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BACKGROUND Low intakes or blood levels of eicosapentaenoic and docosahexaenoic acids (EPA + DHA) are independently associated with increased risk of death from coronary heart disease (CHD). In randomized secondary prevention trials, fish or fish oil have been demonstrated to reduce total and CHD mortality at intakes of about 1 g/day. Red blood cell (RBC)(More)
INTRODUCTION Epidemiological studies suggest that reduced intakes and/or blood levels of eicosapentaenoic acid (EPA) and docosahexaenoic acid (DHA) are associated with increased risk for depression in adults, but data on adolescents are scarce. The objective of this study was to determine whether red blood cell (RBC) levels of EPA+DHA (the omega-3 index)(More)
Cardiac societies recommend the intake of 1 g/day of the two omega-3 fatty acids eicosapentaenoic acid (EPA) and docosahexaenoic acid (DHA) for cardiovascular disease prevention, treatment after a myocardial infarction, prevention of sudden death, and secondary prevention of cardiovascular disease. These recommendations are based on a body of scientific(More)
Eicosapentaenoic acid (EPA) and docosahexaenoic acid (DHA) protect against cardiovascular disease by largely unknown mechanisms. We tested the hypothesis that EPA and DHA may compete with arachidonic acid (AA) for the conversion by cytochrome P450 (CYP) enzymes, resulting in the formation of alternative, physiologically active, metabolites. Renal and(More)
BACKGROUND Bioavailability of omega-3 fatty acids (FA) depends on their chemical form. Superior bioavailability has been suggested for phospholipid (PL) bound omega-3 FA in krill oil, but identical doses of different chemical forms have not been compared. METHODS In a double-blinded crossover trial, we compared the uptake of three EPA+DHA formulations(More)
-Postmenopausal hormone replacement therapy (HRT) is associated with low cardiovascular morbidity and mortality in epidemiological studies. Yet, no randomized trial has examined whether HRT is effective for prevention of coronary heart disease (CHD) in women with increased risk. The objective of this study was to determine whether HRT can slow progression(More)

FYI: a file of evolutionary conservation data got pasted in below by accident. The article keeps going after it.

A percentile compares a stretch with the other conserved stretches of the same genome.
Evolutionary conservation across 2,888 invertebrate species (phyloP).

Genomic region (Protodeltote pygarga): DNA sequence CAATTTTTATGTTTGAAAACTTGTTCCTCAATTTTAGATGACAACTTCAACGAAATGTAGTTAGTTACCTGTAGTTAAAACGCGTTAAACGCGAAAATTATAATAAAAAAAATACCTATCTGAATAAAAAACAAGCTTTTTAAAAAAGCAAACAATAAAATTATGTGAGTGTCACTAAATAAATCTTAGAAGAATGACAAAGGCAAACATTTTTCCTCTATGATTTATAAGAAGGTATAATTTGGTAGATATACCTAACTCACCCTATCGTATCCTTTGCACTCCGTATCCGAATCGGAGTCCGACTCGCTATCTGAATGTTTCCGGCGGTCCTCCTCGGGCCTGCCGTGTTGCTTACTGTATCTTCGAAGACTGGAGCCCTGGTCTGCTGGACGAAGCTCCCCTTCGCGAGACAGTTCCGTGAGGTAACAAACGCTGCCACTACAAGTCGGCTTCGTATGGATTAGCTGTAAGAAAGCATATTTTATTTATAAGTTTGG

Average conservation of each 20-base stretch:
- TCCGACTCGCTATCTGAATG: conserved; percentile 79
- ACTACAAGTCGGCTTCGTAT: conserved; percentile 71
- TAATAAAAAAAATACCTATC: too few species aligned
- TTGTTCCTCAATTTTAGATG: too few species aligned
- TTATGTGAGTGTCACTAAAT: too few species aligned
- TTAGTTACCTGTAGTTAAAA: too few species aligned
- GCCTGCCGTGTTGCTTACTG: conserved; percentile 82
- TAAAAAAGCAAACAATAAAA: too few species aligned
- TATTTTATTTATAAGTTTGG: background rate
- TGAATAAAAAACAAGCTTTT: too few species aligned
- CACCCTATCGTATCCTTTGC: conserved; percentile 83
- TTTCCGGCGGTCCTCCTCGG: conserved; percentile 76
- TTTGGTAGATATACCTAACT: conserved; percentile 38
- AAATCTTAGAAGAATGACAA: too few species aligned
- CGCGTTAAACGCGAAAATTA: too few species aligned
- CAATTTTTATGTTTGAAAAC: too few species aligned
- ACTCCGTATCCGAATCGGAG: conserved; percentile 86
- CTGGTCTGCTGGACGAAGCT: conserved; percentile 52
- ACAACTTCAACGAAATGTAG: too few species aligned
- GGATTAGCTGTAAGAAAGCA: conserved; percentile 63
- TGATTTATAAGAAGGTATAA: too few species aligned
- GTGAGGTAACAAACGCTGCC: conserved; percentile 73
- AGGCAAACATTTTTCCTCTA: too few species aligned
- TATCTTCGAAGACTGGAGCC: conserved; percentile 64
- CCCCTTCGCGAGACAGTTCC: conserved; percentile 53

Platelet-derived growth factor (PDGF) is a potent mitogen thought to propagate atherosclerosis and other proliferative or inflammatory diseases. Some of these diseases are ameliorated in humans by ingestion of omega-3 fatty acids. We investigated mRNA expression of both PDGF-A and PDGF-B in quiescent peripheral blood mononuclear cells from healthy male(More)
In their current guidelines cardiac societies recommend the consumption of the two n-3 fatty acids EPA and DHA to prevent cardiovascular complications. Cardiovascular events are reduced by EPA and DHA, because they are antiarrhythmic, mitigate the course of atherosclerosis and stabilise plaque. As atherosclerosis is considered an inflammatory disorder a(More)
BACKGROUND Intervention trials in postmenopausal women with coronary artery disease have failed to demonstrate beneficial effects of hormone replacement therapy (HRT) on the course of disease, potentially due to pro-inflammatory effects of conjugated equine estrogens. We characterized the effects of 48 weeks treatment with two estradiol-based HRT regimens(More)